• Lease agreements/security deeds
  • Canceled business checks

The NMSDC may require additional documents depending on your company’s structure. Your local affiliate can help you in this process.

Does It Cost Money to Get Certified?

Certification fees can range from $350 to $1,200, depending on your regional affiliate, who will assess your revenue and assign a fee based on this assessment.

How Long Does the Process Take?

The certification process can take as long as 90 days to complete. If your business is approved, you’ll receive notification by email as well as a letter from the U.S. Postal Service.

Small Business Administration (SBA)

Here’s a quick overview of how to get certified as a minority-owned business through the SBA:

What Is the Application Process Like?

Start with the SBA’s online preliminary assessment tool. This will help you determine your eligibility prior to diving into the full application.

What Documentation Do You Need to Apply?

During the application process, you’ll be required to submit documentation that demonstrates the following:

  • The owner’s net worth and annual adjusted gross income are each less than $250,000
  • The owner has less than $4 million in total assets
  • “Good character” can be demonstrated by all principals

The SBA will also evaluate your business history and time in business to determine final eligibility.

Does It Cost Money to Get Certified?

SBA certification is free, though you won’t have the assistance provided by the NMSDC, so you’ll need to invest some time into the application process.

How Long Does the Process Take?

Business owners can expect to receive a letter from the SBA within 90 days letting them know whether they’ve been approved.

State and Local Certification Programs

Many states have their own local certification programs. To find out whether there’s a program near you, visit the website for the National Conference of State Legislators.

Other Frequently-Asked Questions

Now that you know how to get certified as a minority-owned business, there might be some additional questions you’re curious about. We’ll cover other common questions below:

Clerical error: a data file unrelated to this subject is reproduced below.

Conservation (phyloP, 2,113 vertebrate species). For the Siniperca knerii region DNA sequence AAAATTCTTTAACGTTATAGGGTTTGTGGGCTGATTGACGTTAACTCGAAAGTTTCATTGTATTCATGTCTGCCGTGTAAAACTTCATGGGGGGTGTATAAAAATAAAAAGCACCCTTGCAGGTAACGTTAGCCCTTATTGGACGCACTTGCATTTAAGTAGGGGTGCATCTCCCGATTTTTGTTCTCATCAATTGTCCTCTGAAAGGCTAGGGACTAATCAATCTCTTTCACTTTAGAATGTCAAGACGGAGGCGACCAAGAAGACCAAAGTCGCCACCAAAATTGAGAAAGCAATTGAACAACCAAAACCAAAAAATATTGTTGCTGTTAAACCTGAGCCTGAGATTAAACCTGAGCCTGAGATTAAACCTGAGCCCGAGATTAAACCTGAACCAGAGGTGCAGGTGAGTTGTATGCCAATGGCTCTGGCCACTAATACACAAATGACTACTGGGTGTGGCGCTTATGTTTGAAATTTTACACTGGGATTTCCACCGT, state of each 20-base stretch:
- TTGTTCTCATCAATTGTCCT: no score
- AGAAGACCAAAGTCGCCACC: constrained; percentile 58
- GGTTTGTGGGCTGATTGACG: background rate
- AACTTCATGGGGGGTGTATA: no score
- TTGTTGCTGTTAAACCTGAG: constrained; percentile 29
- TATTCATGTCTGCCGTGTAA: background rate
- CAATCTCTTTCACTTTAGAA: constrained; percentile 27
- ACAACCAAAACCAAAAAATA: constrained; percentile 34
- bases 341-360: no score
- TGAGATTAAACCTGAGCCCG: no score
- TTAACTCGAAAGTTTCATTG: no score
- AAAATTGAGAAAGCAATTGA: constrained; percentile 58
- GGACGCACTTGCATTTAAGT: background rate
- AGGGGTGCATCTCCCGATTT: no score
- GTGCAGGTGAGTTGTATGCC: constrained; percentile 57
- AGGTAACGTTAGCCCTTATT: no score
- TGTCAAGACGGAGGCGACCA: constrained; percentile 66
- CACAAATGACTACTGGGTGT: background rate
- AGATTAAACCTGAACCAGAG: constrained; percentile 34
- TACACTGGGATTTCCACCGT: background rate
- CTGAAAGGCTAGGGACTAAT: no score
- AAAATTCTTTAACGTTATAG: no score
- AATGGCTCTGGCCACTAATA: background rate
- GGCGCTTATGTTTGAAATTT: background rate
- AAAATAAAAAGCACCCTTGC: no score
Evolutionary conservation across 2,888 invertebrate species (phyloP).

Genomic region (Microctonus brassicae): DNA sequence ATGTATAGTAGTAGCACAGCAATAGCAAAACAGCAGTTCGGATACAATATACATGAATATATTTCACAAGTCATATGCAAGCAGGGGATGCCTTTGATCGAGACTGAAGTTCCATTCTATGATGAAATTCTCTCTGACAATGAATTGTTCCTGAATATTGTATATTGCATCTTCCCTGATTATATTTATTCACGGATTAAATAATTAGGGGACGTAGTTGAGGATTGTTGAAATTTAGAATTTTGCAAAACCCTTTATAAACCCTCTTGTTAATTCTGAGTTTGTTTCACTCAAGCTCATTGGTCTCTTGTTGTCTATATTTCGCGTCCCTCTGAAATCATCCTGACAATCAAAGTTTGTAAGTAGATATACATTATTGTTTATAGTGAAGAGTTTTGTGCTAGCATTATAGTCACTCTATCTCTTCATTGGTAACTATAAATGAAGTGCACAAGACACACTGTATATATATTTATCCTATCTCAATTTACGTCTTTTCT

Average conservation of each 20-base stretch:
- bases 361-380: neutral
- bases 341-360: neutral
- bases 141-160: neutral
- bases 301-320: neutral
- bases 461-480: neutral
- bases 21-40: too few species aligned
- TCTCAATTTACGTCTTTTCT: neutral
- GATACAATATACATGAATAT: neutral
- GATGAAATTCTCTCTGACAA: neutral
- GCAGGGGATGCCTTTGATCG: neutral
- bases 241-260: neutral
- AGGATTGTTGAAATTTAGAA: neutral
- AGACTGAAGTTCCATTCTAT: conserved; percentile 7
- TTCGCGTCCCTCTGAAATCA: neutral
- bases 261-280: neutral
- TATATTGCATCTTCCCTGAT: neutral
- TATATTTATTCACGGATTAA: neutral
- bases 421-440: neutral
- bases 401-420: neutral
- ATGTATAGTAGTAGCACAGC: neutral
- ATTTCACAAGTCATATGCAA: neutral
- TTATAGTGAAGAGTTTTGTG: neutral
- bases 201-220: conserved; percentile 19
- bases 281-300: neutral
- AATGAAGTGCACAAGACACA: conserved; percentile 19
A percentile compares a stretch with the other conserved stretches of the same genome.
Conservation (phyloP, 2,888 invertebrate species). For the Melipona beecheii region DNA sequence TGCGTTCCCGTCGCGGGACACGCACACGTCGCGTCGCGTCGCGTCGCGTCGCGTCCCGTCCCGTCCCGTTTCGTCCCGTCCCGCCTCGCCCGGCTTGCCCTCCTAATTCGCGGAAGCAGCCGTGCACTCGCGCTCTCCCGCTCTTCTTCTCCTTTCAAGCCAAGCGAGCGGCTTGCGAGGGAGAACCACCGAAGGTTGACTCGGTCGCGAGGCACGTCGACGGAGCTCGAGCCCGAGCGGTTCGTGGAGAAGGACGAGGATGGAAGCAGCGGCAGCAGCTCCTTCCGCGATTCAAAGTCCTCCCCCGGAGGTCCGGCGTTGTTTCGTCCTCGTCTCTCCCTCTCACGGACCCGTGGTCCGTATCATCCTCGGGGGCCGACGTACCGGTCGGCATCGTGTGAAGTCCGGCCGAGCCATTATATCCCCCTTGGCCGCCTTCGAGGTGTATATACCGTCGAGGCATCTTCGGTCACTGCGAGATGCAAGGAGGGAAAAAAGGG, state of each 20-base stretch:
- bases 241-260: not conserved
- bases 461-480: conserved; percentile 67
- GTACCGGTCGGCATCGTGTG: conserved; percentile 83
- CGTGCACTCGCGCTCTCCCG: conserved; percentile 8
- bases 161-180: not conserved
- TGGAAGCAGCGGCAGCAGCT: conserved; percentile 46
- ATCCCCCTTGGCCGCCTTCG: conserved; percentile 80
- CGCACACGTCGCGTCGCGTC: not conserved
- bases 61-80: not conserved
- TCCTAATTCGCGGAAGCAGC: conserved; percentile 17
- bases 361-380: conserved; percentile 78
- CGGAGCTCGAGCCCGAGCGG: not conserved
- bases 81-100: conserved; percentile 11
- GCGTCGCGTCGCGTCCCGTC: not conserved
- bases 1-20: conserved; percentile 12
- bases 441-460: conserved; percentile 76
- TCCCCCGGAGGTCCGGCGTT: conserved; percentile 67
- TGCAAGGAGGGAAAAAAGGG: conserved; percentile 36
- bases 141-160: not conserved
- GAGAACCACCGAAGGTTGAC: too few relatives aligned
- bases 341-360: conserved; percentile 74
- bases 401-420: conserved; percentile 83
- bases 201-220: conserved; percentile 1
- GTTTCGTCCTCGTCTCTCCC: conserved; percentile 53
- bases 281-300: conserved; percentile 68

Do Women-Owned Businesses Qualify as Minority Business Enterprises?

Women-owned businesses are not presently classified as MBEs. However, female entrepreneurs can consider separate designations, the most common include:

  • Women Business Enterprise
  • Women-Owned Small Business

These programs are similar in that they will provide opportunities for networking, resources, and other opportunities to help underrepresented groups thrive in business.

Do You Have to Renew Your Minority-Owned Business Certification?

How long does MBE certification last? This actually depends on the agency through which you obtained your certification. 

The NMSDC requires recertification each year, following the procedures on their website. Some local agencies allow certification for as long as three years, though they distinguish between renewal (where you pay a fee to maintain certification) and recertification (where you submit another application).

The Right Resources for the Path Ahead

Securing the future of your business is made so much easier when you have the right resources. Fundid is one such tool that businesses like yours can use to finance growth through our business line of credit that allows you to convert card balances to fixed-rate microloans. You can join the waitlist for our Business Building Card here, and use other tools like our Grant Match Program and our Grant Marketplace to find grants to grow your business.

For more information on certifying your minority-owned business, or to learn more about Fundid’s financing options, contact us today!

HELLO MS.CEO EMPOWERMENT, INC. Is driven by a mission to empower early stage under-invested women business owners on their growth journeys by simplifying access to capital.

We create unique financial solutions to take away the excuses and help YOU to push through the financial challenges that women are faced with when starting &/ growing your dream business.